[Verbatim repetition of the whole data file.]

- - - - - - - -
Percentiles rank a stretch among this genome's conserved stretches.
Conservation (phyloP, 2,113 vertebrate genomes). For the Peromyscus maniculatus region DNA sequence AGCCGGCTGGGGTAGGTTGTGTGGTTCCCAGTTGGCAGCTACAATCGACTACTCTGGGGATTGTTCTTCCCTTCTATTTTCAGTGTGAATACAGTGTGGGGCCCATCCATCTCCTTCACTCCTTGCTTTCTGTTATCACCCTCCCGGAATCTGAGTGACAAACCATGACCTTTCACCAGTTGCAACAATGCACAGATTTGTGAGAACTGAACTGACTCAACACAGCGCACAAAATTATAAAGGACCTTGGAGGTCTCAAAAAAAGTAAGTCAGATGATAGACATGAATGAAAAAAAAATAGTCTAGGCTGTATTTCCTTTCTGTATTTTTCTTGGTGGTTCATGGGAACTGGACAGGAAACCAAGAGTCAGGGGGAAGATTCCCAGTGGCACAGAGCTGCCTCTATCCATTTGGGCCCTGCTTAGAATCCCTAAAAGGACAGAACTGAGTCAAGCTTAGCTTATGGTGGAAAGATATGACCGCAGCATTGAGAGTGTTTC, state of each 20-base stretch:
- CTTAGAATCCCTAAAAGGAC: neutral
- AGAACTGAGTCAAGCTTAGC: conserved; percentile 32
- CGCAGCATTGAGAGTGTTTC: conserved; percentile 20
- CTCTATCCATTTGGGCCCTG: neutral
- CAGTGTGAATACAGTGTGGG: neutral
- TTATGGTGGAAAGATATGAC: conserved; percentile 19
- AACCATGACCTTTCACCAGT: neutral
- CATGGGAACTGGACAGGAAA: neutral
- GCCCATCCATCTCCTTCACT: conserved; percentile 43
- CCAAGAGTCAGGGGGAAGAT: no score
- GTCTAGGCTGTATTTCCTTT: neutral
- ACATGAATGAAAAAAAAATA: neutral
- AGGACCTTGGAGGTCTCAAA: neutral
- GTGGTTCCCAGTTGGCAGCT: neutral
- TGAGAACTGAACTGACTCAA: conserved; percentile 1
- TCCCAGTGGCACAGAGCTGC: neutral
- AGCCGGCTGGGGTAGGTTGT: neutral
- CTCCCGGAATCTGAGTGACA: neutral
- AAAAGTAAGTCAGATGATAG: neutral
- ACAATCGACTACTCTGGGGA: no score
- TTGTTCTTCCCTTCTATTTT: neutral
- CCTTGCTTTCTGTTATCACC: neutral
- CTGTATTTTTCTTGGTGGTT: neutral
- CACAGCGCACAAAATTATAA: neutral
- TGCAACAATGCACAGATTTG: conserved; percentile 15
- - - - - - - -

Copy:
Percentiles rank a stretch among this genome's conserved stretches.
Conservation (phyloP, 2,113 vertebrate genomes). For the Peromyscus maniculatus region DNA sequence AGCCGGCTGGGGTAGGTTGTGTGGTTCCCAGTTGGCAGCTACAATCGACTACTCTGGGGATTGTTCTTCCCTTCTATTTTCAGTGTGAATACAGTGTGGGGCCCATCCATCTCCTTCACTCCTTGCTTTCTGTTATCACCCTCCCGGAATCTGAGTGACAAACCATGACCTTTCACCAGTTGCAACAATGCACAGATTTGTGAGAACTGAACTGACTCAACACAGCGCACAAAATTATAAAGGACCTTGGAGGTCTCAAAAAAAGTAAGTCAGATGATAGACATGAATGAAAAAAAAATAGTCTAGGCTGTATTTCCTTTCTGTATTTTTCTTGGTGGTTCATGGGAACTGGACAGGAAACCAAGAGTCAGGGGGAAGATTCCCAGTGGCACAGAGCTGCCTCTATCCATTTGGGCCCTGCTTAGAATCCCTAAAAGGACAGAACTGAGTCAAGCTTAGCTTATGGTGGAAAGATATGACCGCAGCATTGAGAGTGTTTC, state of each 20-base stretch:
- CTTAGAATCCCTAAAAGGAC: neutral
- AGAACTGAGTCAAGCTTAGC: conserved; percentile 32
- CGCAGCATTGAGAGTGTTTC: conserved; percentile 20
- CTCTATCCATTTGGGCCCTG: neutral
- CAGTGTGAATACAGTGTGGG: neutral
- TTATGGTGGAAAGATATGAC: conserved; percentile 19
- AACCATGACCTTTCACCAGT: neutral
- CATGGGAACTGGACAGGAAA: neutral
- GCCCATCCATCTCCTTCACT: conserved; percentile 43
- CCAAGAGTCAGGGGGAAGAT: no score
- GTCTAGGCTGTATTTCCTTT: neutral
- ACATGAATGAAAAAAAAATA: neutral
- AGGACCTTGGAGGTCTCAAA: neutral
- GTGGTTCCCAGTTGGCAGCT: neutral
- TGAGAACTGAACTGACTCAA: conserved; percentile 1
- TCCCAGTGGCACAGAGCTGC: neutral
- AGCCGGCTGGGGTAGGTTGT: neutral
- CTCCCGGAATCTGAGTGACA: neutral
- AAAAGTAAGTCAGATGATAG: neutral
- ACAATCGACTACTCTGGGGA: no score
- TTGTTCTTCCCTTCTATTTT: neutral
- CCTTGCTTTCTGTTATCACC: neutral
- CTGTATTTTTCTTGGTGGTT: neutral
- CACAGCGCACAAAATTATAA: neutral
- TGCAACAATGCACAGATTTG: conserved; percentile 15